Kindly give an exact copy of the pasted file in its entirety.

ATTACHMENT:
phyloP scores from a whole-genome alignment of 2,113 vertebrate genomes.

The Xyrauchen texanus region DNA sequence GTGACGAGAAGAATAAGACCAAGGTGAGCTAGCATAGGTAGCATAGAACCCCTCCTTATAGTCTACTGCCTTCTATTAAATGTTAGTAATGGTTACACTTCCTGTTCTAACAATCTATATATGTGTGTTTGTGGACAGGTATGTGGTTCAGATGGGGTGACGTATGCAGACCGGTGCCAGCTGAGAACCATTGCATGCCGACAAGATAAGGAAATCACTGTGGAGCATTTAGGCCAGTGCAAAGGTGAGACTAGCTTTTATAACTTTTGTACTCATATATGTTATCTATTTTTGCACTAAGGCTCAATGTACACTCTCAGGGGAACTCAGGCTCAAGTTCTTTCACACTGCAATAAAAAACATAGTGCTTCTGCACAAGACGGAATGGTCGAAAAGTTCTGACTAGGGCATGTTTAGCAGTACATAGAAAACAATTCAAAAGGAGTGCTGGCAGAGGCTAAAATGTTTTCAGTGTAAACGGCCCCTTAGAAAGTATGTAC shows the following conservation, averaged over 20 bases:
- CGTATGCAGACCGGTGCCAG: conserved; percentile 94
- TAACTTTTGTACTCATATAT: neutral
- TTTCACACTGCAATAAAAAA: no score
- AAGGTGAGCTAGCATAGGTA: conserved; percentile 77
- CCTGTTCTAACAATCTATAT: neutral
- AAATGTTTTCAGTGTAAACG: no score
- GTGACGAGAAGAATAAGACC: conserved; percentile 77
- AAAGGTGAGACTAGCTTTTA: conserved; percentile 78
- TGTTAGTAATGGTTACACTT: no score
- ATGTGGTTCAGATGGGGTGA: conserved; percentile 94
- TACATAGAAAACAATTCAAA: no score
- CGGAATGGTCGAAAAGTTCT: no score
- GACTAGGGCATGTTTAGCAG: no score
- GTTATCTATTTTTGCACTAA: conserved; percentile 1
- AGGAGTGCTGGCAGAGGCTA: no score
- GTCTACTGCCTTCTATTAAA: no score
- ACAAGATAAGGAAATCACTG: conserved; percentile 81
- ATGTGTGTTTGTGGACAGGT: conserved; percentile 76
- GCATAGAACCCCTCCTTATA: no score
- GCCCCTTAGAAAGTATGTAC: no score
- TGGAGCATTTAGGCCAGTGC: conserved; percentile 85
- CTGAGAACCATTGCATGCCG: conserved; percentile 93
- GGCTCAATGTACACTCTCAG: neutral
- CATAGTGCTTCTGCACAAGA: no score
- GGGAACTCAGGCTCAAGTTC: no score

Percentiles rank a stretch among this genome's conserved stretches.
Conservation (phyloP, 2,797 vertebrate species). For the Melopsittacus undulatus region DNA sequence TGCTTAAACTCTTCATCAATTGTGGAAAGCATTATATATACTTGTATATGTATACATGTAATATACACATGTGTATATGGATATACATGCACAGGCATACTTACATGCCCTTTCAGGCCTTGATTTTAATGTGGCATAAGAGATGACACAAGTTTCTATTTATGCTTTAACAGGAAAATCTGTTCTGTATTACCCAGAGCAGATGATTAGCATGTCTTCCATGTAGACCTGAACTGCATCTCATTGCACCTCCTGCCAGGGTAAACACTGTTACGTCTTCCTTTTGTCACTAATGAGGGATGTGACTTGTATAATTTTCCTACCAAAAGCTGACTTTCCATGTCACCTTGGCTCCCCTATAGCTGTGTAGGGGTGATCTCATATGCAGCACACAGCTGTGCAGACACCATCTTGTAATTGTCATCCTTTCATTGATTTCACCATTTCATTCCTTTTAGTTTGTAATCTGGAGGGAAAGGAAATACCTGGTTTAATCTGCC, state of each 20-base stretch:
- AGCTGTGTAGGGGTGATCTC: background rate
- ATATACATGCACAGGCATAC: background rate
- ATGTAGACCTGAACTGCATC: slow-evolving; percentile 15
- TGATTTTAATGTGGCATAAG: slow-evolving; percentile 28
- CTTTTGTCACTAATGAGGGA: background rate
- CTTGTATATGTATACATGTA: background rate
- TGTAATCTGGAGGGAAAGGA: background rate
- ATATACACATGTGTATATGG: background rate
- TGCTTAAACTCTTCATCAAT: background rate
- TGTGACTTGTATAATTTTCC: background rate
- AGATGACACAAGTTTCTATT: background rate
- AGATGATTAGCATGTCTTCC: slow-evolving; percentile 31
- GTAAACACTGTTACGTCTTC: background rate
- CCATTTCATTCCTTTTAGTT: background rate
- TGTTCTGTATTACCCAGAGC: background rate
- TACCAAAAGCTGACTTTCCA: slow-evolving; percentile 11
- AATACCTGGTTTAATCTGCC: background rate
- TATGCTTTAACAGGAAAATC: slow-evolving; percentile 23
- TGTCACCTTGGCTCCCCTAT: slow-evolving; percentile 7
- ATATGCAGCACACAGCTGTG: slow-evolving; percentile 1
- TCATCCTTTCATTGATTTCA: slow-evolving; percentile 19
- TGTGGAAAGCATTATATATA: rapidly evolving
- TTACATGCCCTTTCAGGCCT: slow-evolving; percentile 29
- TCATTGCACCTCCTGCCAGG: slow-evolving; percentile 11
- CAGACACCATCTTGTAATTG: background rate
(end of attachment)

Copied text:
phyloP scores from a whole-genome alignment of 2,113 vertebrate genomes.

The Xyrauchen texanus region DNA sequence GTGACGAGAAGAATAAGACCAAGGTGAGCTAGCATAGGTAGCATAGAACCCCTCCTTATAGTCTACTGCCTTCTATTAAATGTTAGTAATGGTTACACTTCCTGTTCTAACAATCTATATATGTGTGTTTGTGGACAGGTATGTGGTTCAGATGGGGTGACGTATGCAGACCGGTGCCAGCTGAGAACCATTGCATGCCGACAAGATAAGGAAATCACTGTGGAGCATTTAGGCCAGTGCAAAGGTGAGACTAGCTTTTATAACTTTTGTACTCATATATGTTATCTATTTTTGCACTAAGGCTCAATGTACACTCTCAGGGGAACTCAGGCTCAAGTTCTTTCACACTGCAATAAAAAACATAGTGCTTCTGCACAAGACGGAATGGTCGAAAAGTTCTGACTAGGGCATGTTTAGCAGTACATAGAAAACAATTCAAAAGGAGTGCTGGCAGAGGCTAAAATGTTTTCAGTGTAAACGGCCCCTTAGAAAGTATGTAC shows the following conservation, averaged over 20 bases:
- CGTATGCAGACCGGTGCCAG: conserved; percentile 94
- TAACTTTTGTACTCATATAT: neutral
- TTTCACACTGCAATAAAAAA: no score
- AAGGTGAGCTAGCATAGGTA: conserved; percentile 77
- CCTGTTCTAACAATCTATAT: neutral
- AAATGTTTTCAGTGTAAACG: no score
- GTGACGAGAAGAATAAGACC: conserved; percentile 77
- AAAGGTGAGACTAGCTTTTA: conserved; percentile 78
- TGTTAGTAATGGTTACACTT: no score
- ATGTGGTTCAGATGGGGTGA: conserved; percentile 94
- TACATAGAAAACAATTCAAA: no score
- CGGAATGGTCGAAAAGTTCT: no score
- GACTAGGGCATGTTTAGCAG: no score
- GTTATCTATTTTTGCACTAA: conserved; percentile 1
- AGGAGTGCTGGCAGAGGCTA: no score
- GTCTACTGCCTTCTATTAAA: no score
- ACAAGATAAGGAAATCACTG: conserved; percentile 81
- ATGTGTGTTTGTGGACAGGT: conserved; percentile 76
- GCATAGAACCCCTCCTTATA: no score
- GCCCCTTAGAAAGTATGTAC: no score
- TGGAGCATTTAGGCCAGTGC: conserved; percentile 85
- CTGAGAACCATTGCATGCCG: conserved; percentile 93
- GGCTCAATGTACACTCTCAG: neutral
- CATAGTGCTTCTGCACAAGA: no score
- GGGAACTCAGGCTCAAGTTC: no score

Percentiles rank a stretch among this genome's conserved stretches.
Conservation (phyloP, 2,797 vertebrate species). For the Melopsittacus undulatus region DNA sequence TGCTTAAACTCTTCATCAATTGTGGAAAGCATTATATATACTTGTATATGTATACATGTAATATACACATGTGTATATGGATATACATGCACAGGCATACTTACATGCCCTTTCAGGCCTTGATTTTAATGTGGCATAAGAGATGACACAAGTTTCTATTTATGCTTTAACAGGAAAATCTGTTCTGTATTACCCAGAGCAGATGATTAGCATGTCTTCCATGTAGACCTGAACTGCATCTCATTGCACCTCCTGCCAGGGTAAACACTGTTACGTCTTCCTTTTGTCACTAATGAGGGATGTGACTTGTATAATTTTCCTACCAAAAGCTGACTTTCCATGTCACCTTGGCTCCCCTATAGCTGTGTAGGGGTGATCTCATATGCAGCACACAGCTGTGCAGACACCATCTTGTAATTGTCATCCTTTCATTGATTTCACCATTTCATTCCTTTTAGTTTGTAATCTGGAGGGAAAGGAAATACCTGGTTTAATCTGCC, state of each 20-base stretch:
- AGCTGTGTAGGGGTGATCTC: background rate
- ATATACATGCACAGGCATAC: background rate
- ATGTAGACCTGAACTGCATC: slow-evolving; percentile 15
- TGATTTTAATGTGGCATAAG: slow-evolving; percentile 28
- CTTTTGTCACTAATGAGGGA: background rate
- CTTGTATATGTATACATGTA: background rate
- TGTAATCTGGAGGGAAAGGA: background rate
- ATATACACATGTGTATATGG: background rate
- TGCTTAAACTCTTCATCAAT: background rate
- TGTGACTTGTATAATTTTCC: background rate
- AGATGACACAAGTTTCTATT: background rate
- AGATGATTAGCATGTCTTCC: slow-evolving; percentile 31
- GTAAACACTGTTACGTCTTC: background rate
- CCATTTCATTCCTTTTAGTT: background rate
- TGTTCTGTATTACCCAGAGC: background rate
- TACCAAAAGCTGACTTTCCA: slow-evolving; percentile 11
- AATACCTGGTTTAATCTGCC: background rate
- TATGCTTTAACAGGAAAATC: slow-evolving; percentile 23
- TGTCACCTTGGCTCCCCTAT: slow-evolving; percentile 7
- ATATGCAGCACACAGCTGTG: slow-evolving; percentile 1
- TCATCCTTTCATTGATTTCA: slow-evolving; percentile 19
- TGTGGAAAGCATTATATATA: rapidly evolving
- TTACATGCCCTTTCAGGCCT: slow-evolving; percentile 29
- TCATTGCACCTCCTGCCAGG: slow-evolving; percentile 11
- CAGACACCATCTTGTAATTG: background rate